Background: The purpose of the study was to determine trends in age-adjusted incidence rates (AAIR) and survival probability in head and neck cancers (HNCs) in the Danish population from 1980 to 2014.
Material and methods: All patients registered with HNC in the nationwide Danish Cancer Registry from 1980 to 2014 were included. We evaluated the AAIR per 100,000 and the average annual percent change (AAPC). The relative survival probability at 5 years was calculated in relation to gender, anatomical location and histology, and we constructed age-period-cohort models of incidence.
Results: About 34,606 patients were included (64.7% men). The AAIR increased from 9.1 per 100,000 in 1980 to 17.4 per 100,000 in 2014 with an AAPC of 2.1%. The greatest incidence increase was observed in oropharyngeal cancer (AAPC: 5.4%) followed by hypopharyngeal cancer (AAPC: 4.2%). Adenocarcinomas had the highest AAPC (5.0%) followed by squamous cell carcinomas (AAPC: 2.0%). The AAPC was significantly higher in women (2.4%) compared with men (1.6%). For all HNC patients, the relative survival at 5 years rose significantly from 49.0% in 1980-1984 to 62.4% in 2010-2014. Women had a significantly higher survival than men with a relative survival of 61.7% compared to 50.0% in men. Laryngeal cancer had the best survival probability of cancers in the upper aerodigestive tract with hypopharyngeal cancer having the poorest survival.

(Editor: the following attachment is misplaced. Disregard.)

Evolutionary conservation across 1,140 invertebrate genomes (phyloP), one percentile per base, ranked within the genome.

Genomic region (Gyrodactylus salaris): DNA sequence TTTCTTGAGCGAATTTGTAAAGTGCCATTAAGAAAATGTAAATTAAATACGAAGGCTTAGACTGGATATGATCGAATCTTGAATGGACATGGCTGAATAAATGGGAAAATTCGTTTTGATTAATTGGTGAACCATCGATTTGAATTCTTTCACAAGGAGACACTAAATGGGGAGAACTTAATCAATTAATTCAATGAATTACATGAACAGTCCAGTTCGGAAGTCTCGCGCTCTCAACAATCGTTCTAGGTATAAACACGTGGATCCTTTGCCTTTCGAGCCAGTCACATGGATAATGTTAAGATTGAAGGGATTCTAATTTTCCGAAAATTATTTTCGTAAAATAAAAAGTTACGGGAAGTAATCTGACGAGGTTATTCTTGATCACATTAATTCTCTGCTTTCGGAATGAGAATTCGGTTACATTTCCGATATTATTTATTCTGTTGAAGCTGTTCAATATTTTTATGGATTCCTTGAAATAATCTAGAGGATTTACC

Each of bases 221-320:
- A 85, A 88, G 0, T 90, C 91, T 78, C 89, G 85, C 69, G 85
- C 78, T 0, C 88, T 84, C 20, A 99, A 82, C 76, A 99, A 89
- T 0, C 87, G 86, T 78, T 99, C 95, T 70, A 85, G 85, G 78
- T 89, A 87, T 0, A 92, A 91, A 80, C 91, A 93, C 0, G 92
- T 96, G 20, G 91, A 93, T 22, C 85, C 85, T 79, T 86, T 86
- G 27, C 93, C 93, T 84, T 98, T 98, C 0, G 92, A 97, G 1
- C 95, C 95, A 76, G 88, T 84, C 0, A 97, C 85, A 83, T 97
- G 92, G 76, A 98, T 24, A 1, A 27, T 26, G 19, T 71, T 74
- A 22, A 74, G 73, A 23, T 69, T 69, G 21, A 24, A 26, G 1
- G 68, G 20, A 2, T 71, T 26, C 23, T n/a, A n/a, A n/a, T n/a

Conclusion: This nation-wide study showed a significant rise in incidence of HNC for men and women along with a significant increase in relative survival. Oropharyngeal cancer had the highest increase in incidence followed by hypopharyngeal cancer which showed the poorest survival of HNCs.